Ueno German Culture Village, Miyakojima © touristinjapan.com
Attractions, Okinawa

Ueno German Culture Village

Ueno German Culture Village is a German theme park located on Miyako Island. The main attraction in the park is the large replica of Marksburg Castle, along with two sections of the Berlin Wall which is housed in the castles museum.

Deutsches Kulturdorf Ueno” as this place would be called in German, is your typical kitschy Japanese foreign theme park. It is a mix of a theme park and a museum. The construction of the park commenced in 1987 and it was finally opened in 1996, on the site of a second memorial to a German shipwreck in 1873 (the first, and original memorial was near Hirara Port).

The park is centered around a huge replica of Marksburg Castle, which inside serves as a museum of German culture. There is also a children’s house with toys and activities for kids, a German restaurant, rental costumes, an indoor pool and a semi-submersible boat ride called Sea Sky, departing from nearby Hakuai fishing port. Another popular attraction is a rock with a hole shaped like a heart. The heart rock is located a few meters out in the sea, and can be observed from the parks walking paths. There is also a suggested 6km walking path in the surrounding area. A map of the walking path is shown outside the gate.

The facility took some damage in a typhoon in 2003 and hasn’t been fully restored. It does however continue to operate.

All photos above © touristinjapan.com

History and the relation to Germany

The relation to Germany, which eventually resulted in the construction of the Ueno German Culture Village, starts in 1873 – before the Ryukyu Islands were annexed by Japan. The German ship “R.J. Robertson” shipwrecked near Miyakojima in a typhoon. The locals, knowing the dangerous sea well, rescued the German crew by rowing out in a small boat and bringing them to land. Here the sailors were well taken care of by locals, and after only 31 days they started their journey back to Germany.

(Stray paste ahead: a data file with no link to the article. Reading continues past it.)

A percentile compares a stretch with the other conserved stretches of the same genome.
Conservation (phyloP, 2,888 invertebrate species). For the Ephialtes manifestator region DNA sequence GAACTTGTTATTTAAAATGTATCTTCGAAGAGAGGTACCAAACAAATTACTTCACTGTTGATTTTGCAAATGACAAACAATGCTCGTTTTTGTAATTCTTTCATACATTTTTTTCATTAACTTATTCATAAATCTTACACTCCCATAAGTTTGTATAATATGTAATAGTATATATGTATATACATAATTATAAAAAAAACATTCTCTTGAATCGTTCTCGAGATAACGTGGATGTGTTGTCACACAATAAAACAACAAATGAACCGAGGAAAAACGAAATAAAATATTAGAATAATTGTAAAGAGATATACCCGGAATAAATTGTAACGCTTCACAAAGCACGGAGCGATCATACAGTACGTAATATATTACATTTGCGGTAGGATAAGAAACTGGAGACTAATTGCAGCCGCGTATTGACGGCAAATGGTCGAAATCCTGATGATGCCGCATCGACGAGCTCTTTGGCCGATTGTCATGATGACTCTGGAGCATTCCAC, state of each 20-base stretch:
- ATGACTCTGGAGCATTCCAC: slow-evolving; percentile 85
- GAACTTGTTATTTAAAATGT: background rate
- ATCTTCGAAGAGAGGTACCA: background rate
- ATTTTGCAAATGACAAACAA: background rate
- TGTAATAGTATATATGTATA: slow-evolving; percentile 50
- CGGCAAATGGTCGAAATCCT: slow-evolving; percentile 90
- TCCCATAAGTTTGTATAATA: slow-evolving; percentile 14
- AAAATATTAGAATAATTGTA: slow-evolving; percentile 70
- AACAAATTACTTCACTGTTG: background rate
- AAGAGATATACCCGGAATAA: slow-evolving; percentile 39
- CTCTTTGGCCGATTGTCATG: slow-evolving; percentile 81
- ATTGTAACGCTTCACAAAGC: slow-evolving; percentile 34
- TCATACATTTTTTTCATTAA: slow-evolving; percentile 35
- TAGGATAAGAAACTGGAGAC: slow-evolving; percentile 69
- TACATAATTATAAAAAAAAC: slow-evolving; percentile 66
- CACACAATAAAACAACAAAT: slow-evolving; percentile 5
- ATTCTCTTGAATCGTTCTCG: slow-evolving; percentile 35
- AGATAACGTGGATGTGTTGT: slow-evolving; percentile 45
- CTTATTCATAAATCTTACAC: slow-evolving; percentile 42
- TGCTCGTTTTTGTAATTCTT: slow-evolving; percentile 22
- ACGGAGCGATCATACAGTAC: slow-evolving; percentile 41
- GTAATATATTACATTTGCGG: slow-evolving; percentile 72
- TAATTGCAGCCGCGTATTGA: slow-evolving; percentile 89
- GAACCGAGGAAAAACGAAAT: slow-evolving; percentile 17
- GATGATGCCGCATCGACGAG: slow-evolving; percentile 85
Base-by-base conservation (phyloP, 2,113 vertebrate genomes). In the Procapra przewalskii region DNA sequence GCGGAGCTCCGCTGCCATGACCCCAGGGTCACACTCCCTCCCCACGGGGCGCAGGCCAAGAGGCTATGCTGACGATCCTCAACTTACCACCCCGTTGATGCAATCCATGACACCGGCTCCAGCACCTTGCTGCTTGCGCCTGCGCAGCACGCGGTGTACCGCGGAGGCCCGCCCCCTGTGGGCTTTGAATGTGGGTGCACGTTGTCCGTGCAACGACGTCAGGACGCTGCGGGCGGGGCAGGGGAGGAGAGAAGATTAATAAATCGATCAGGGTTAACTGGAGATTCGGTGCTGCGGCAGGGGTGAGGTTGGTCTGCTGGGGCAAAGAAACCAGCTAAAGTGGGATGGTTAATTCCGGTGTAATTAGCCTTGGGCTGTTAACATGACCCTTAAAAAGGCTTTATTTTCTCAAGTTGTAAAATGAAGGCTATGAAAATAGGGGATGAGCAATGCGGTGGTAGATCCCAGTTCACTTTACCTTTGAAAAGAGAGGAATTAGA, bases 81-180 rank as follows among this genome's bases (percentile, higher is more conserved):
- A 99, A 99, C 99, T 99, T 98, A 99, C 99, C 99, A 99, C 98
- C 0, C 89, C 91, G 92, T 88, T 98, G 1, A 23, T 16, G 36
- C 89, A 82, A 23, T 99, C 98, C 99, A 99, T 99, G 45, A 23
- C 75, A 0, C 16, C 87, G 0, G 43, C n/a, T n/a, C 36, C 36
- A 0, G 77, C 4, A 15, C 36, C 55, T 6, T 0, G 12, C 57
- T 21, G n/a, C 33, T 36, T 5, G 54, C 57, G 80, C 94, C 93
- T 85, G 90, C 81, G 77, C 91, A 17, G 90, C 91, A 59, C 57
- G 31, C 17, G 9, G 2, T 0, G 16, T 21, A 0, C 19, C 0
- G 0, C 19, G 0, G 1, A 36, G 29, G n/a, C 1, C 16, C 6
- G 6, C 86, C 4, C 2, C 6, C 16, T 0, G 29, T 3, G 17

The German emperor of the time, Wilhelm I, was overly pleased with the treatment the shipwrecked sailors had received, and decided to donate a commemorative monument to the island. The monument was unveiled in 1876 near Hirara port.

The Ryukyu Kingdom was annexed by Japan just a few years later, in 1879. The monument, which the locals call the “friendship monument”, was used by the Japanese government as a proof of a long friendship with Germany. In 1936, for the 60th anniversary of the erection of the monument, a second monument was revealed near the current Ueno German Culture Village. The new monument reads “The land of German merchant marine distress” and can be seen on the premises of the modern day theme park.

All photos above © touristinjapan.com

Getting there

By car: Ueno German Culture Village is located on the southern coast of Miyako Island, about 25 minutes from Hirara city. From either end of the island you can take main route 390 until you see signs for “ueno german culture village”

By bus: bus #9 and #A stop at “Sea Breeze Casual Mae” (hotel) which is the nearest bus stop to Ueno German Culture Village. From here it is a 25min walk (2km) to the park entrance.

The busses in the Miyako islands are not well documented when you are on the island and they are very infrequent. If you must take a bus, then you can find information about the stops and schedules at kotsu-okinawa.org.

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